Crop Yield Forecast Models that Maximize Explanatory Power of Climate Based Inputs from Satellite Observations

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Monday, 18 January 2010
Exhibit Hall B2 (GWCC)
Alan Basist, Climate Predict Consulting, Raleigh, North Carolina; and J. Sivillo, S. Shen, and C. Lee

Handout (42.9 kB)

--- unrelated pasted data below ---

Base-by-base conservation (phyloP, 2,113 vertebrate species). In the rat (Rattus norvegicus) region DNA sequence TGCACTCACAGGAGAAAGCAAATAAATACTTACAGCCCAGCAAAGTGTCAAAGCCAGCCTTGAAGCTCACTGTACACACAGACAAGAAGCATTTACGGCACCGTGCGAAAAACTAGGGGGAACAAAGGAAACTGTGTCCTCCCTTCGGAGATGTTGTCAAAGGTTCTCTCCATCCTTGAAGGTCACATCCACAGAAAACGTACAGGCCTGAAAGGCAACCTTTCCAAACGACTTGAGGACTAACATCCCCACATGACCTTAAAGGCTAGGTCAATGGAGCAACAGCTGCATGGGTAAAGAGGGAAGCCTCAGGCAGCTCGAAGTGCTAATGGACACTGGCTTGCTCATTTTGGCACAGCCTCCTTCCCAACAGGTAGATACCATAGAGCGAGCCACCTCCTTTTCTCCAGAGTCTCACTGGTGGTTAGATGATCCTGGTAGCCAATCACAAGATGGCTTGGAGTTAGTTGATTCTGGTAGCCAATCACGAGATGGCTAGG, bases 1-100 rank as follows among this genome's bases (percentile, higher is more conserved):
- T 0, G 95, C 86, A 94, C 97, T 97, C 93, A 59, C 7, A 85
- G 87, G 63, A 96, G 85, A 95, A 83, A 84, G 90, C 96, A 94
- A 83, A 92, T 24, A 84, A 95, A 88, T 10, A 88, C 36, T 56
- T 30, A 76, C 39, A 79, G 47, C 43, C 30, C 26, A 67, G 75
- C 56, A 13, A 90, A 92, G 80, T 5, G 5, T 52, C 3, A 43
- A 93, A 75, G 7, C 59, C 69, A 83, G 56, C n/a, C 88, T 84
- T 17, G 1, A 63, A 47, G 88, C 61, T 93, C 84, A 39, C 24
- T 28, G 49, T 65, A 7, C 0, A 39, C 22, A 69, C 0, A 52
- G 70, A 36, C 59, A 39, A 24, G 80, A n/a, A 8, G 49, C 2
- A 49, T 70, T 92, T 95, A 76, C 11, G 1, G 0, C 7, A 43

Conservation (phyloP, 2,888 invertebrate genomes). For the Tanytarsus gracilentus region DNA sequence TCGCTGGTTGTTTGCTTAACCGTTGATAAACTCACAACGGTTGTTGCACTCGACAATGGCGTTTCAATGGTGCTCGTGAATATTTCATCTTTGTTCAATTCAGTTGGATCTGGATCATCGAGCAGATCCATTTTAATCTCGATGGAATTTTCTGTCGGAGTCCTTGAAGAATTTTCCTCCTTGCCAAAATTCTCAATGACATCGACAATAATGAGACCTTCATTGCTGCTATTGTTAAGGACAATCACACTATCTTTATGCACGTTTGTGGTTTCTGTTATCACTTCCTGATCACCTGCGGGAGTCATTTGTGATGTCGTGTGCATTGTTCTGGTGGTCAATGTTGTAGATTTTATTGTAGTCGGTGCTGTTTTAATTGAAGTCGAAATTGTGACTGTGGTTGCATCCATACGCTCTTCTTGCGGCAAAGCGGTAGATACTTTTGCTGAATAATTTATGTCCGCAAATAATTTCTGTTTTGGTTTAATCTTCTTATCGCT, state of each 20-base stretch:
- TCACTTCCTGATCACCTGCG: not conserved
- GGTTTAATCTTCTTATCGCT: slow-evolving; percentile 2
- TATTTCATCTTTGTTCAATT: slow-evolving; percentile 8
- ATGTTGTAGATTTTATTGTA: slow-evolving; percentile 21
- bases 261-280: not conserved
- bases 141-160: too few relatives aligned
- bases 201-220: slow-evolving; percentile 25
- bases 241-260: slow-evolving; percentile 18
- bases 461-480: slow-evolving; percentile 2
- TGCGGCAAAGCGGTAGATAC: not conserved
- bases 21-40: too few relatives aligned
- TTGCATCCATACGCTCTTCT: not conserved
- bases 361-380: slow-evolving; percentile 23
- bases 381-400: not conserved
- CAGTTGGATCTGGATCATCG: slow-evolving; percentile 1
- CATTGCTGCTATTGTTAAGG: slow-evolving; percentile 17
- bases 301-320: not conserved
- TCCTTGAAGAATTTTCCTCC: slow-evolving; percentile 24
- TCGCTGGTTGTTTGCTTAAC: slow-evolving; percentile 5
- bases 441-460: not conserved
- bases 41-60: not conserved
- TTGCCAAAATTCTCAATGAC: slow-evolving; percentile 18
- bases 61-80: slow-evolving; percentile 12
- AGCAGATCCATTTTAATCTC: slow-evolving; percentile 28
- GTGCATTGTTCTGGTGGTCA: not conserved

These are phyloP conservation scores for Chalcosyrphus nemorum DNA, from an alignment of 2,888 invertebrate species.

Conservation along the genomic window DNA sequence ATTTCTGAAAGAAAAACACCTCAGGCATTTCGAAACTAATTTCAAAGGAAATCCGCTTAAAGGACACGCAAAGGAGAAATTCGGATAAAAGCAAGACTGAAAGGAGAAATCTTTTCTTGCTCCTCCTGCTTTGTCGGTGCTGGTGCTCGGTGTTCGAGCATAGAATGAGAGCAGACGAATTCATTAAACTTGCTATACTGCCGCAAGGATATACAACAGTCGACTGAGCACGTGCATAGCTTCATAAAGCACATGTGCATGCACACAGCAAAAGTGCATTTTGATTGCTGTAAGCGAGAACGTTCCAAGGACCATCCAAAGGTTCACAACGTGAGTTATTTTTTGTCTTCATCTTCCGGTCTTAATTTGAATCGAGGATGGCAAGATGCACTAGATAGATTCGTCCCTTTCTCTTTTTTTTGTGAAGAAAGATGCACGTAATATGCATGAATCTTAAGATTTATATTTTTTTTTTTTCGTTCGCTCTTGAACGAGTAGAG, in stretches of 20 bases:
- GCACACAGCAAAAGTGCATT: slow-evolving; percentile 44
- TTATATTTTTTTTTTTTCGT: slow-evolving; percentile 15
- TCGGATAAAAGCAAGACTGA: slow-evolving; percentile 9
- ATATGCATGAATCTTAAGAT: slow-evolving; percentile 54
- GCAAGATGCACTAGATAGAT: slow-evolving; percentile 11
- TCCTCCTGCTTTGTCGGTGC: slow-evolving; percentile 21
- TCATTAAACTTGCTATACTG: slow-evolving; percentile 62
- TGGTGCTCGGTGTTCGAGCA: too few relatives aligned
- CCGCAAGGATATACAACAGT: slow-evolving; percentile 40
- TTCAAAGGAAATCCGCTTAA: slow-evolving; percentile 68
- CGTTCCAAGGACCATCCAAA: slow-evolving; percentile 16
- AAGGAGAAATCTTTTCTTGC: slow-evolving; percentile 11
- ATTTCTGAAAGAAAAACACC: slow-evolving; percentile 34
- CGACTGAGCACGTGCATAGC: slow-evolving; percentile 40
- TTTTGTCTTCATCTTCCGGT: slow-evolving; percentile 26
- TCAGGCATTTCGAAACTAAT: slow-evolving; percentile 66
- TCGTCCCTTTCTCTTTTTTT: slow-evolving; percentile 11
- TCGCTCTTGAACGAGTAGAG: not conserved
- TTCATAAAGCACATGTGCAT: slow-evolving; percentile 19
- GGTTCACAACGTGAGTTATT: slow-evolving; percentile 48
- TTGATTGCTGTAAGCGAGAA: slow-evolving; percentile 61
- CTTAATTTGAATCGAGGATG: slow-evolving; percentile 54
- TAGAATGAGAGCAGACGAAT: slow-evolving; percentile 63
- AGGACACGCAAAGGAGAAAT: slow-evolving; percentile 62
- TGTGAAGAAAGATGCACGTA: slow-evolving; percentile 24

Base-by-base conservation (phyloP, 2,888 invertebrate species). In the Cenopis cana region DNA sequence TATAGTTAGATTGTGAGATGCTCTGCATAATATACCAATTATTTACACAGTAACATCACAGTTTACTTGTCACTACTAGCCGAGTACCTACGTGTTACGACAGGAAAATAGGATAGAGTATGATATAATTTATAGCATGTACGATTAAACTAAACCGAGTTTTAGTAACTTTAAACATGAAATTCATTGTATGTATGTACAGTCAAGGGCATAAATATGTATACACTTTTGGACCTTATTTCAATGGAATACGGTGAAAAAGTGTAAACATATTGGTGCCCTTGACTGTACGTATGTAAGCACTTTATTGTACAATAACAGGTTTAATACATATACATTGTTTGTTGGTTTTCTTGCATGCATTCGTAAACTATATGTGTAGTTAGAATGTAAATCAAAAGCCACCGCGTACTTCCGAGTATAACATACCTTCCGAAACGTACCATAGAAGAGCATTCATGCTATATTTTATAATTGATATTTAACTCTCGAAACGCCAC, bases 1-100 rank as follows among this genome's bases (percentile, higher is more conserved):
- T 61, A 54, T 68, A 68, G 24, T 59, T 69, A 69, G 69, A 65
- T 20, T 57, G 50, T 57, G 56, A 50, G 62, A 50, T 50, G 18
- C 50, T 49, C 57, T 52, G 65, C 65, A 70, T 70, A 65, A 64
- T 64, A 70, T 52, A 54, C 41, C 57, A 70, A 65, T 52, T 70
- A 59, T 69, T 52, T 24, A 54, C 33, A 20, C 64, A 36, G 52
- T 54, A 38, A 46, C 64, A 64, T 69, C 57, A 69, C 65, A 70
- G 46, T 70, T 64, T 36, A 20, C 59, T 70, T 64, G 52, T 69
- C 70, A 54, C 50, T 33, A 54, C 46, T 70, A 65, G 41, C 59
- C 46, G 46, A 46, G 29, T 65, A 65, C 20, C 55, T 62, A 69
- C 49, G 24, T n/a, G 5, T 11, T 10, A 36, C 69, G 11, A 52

The most essential factors influencing variability in crop yields at a particular location are inter-annual variations of moisture and temperature. Therefore these two primary factors are often used to predict the yields for corn, soybean and wheat in the U.S.A. Another important factor is the trend increase due to the improvements in seed stock and agricultural practices. Yield predictions based on the trend and weather factors have proven valuable. Nonetheless, additional predictors exist for the yield predictions, including the greenness index (measured by NDVI) for monitoring the plant growth situation. Unfortunately many of these predictors are correlated, which weakens the accuracy and stability of regression-based models. Moreover, the spatial resolution of the historical yield data and the satellite observations of the weather, soil, and plant growth conditions can have spatial autocorrelations. To coupe with the collinearity in both time and space, we have chosen to use Canonical Correlation Analysis (CCA) to load the satellite-based predictors and to make predictions in the spectral space. At the meeting, we will present the procedures and results, and demonstrate the value of this work and its applications.